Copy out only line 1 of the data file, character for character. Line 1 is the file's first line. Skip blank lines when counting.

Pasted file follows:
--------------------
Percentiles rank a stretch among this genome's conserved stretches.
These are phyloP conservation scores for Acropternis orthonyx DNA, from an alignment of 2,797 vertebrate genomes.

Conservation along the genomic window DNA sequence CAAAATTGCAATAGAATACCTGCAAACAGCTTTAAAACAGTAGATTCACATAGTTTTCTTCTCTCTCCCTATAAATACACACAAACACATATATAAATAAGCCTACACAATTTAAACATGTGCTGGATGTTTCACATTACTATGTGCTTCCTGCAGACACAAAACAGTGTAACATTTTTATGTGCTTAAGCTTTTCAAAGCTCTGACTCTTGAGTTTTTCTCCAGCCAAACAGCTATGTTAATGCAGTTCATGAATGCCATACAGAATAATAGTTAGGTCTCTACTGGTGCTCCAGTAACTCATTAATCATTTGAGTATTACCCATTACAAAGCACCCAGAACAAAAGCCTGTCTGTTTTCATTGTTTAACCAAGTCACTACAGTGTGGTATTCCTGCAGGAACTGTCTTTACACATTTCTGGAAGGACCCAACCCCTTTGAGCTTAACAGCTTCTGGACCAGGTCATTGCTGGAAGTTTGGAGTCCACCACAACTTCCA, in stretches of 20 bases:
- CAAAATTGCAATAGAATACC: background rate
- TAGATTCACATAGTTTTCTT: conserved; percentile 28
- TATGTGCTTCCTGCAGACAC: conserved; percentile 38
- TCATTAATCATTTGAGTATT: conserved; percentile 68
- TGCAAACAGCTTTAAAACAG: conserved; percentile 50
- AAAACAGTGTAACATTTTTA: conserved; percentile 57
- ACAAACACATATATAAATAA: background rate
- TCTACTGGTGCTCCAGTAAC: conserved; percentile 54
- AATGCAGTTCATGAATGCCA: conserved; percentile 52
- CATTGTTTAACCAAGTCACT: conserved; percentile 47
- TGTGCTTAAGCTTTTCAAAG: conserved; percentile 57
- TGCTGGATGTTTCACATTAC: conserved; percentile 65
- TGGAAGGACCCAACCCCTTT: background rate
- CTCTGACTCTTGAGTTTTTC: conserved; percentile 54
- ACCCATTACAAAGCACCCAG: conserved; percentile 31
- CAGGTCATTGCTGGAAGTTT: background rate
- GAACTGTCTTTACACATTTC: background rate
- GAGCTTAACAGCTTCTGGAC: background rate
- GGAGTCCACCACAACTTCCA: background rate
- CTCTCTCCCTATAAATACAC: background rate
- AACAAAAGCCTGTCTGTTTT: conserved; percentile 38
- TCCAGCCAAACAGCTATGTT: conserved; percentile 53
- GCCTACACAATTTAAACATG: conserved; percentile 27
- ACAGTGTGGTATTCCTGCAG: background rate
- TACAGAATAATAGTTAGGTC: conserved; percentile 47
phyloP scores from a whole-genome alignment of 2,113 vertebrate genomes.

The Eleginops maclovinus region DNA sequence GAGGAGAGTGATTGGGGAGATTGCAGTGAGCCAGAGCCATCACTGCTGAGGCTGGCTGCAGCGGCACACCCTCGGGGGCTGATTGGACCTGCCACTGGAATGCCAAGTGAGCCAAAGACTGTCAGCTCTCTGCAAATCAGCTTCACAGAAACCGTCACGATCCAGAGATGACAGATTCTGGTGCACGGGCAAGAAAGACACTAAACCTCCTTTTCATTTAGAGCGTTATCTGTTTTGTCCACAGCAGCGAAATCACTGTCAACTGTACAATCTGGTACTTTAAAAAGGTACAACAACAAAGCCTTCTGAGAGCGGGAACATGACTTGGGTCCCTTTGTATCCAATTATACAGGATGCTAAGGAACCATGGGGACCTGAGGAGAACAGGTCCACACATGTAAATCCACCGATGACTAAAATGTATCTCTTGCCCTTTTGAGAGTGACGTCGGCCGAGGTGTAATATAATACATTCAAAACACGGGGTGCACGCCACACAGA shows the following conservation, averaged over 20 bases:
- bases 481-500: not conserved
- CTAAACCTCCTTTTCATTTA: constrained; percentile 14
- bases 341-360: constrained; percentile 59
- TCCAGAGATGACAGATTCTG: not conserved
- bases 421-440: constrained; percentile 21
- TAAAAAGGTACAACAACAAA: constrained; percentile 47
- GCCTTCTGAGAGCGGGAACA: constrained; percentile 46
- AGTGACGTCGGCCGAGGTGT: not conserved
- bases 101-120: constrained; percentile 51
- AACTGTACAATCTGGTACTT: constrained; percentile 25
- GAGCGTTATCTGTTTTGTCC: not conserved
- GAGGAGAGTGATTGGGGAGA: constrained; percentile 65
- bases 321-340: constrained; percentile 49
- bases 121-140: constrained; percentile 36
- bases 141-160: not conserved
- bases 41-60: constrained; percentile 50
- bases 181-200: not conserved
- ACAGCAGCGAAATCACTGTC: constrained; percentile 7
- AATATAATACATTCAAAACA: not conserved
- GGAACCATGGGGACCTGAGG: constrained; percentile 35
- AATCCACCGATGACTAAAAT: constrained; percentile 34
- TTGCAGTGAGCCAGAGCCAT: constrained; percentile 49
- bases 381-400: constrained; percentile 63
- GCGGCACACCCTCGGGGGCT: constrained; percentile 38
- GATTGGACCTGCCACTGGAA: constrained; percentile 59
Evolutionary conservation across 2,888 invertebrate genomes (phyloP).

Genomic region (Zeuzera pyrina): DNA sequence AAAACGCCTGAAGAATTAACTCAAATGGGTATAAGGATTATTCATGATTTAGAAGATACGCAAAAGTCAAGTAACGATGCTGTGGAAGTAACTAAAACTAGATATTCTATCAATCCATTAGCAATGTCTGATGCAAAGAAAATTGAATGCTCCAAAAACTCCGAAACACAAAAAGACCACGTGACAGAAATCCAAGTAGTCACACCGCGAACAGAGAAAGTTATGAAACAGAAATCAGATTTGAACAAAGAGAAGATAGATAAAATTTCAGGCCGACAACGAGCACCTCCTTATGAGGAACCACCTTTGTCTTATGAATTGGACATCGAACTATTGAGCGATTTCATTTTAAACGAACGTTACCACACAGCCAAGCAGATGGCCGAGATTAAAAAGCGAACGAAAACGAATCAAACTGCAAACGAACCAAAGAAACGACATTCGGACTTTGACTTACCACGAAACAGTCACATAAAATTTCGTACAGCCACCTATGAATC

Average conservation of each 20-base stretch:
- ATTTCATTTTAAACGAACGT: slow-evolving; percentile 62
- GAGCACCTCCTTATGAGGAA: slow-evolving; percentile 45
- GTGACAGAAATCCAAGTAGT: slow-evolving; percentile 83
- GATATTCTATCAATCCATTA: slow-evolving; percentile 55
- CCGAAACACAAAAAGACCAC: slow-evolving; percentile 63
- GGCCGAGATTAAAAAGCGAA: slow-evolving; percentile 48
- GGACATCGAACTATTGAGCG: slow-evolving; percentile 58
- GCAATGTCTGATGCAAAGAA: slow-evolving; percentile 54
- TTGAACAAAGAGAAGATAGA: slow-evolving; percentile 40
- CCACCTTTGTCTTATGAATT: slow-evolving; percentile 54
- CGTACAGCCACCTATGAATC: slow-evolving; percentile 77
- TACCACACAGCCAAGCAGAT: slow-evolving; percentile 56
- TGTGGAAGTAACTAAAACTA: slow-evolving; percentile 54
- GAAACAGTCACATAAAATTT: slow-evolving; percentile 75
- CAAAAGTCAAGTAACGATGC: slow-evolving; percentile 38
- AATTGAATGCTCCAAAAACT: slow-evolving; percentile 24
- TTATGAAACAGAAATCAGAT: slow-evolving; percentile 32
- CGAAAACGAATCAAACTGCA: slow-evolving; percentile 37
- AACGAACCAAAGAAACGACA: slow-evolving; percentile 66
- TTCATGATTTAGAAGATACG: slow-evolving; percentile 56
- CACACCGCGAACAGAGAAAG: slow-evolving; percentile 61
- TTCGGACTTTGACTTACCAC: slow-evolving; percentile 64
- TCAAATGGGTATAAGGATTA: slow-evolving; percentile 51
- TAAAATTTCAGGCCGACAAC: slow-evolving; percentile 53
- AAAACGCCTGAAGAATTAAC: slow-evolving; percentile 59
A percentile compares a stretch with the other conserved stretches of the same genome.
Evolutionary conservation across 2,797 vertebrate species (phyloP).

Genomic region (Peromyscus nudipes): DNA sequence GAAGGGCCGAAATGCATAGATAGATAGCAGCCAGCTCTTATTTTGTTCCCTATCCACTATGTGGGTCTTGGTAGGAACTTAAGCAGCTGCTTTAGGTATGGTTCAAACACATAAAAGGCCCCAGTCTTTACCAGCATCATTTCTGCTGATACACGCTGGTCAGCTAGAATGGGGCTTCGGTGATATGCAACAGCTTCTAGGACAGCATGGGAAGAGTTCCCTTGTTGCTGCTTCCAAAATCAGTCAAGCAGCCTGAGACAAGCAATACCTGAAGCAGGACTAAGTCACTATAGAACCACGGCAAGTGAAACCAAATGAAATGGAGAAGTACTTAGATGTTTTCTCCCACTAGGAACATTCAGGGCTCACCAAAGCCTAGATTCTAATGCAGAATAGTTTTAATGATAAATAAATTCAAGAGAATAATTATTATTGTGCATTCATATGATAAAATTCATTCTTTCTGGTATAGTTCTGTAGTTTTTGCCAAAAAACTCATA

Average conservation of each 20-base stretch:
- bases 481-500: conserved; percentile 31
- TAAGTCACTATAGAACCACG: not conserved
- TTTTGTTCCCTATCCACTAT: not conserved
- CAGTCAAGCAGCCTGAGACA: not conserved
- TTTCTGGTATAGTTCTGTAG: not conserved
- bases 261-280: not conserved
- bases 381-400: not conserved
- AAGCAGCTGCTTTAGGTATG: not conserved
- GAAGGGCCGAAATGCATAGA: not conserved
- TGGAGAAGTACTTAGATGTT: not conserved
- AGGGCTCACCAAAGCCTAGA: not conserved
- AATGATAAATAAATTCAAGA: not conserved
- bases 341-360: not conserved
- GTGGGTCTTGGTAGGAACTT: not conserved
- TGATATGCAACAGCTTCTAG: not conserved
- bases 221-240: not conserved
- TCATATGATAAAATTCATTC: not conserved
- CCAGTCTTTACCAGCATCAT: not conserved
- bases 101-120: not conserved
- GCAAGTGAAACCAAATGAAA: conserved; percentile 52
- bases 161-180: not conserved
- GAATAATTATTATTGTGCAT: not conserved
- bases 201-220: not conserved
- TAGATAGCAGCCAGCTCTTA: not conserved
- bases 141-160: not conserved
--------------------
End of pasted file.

Percentiles rank a stretch among this genome's conserved stretches.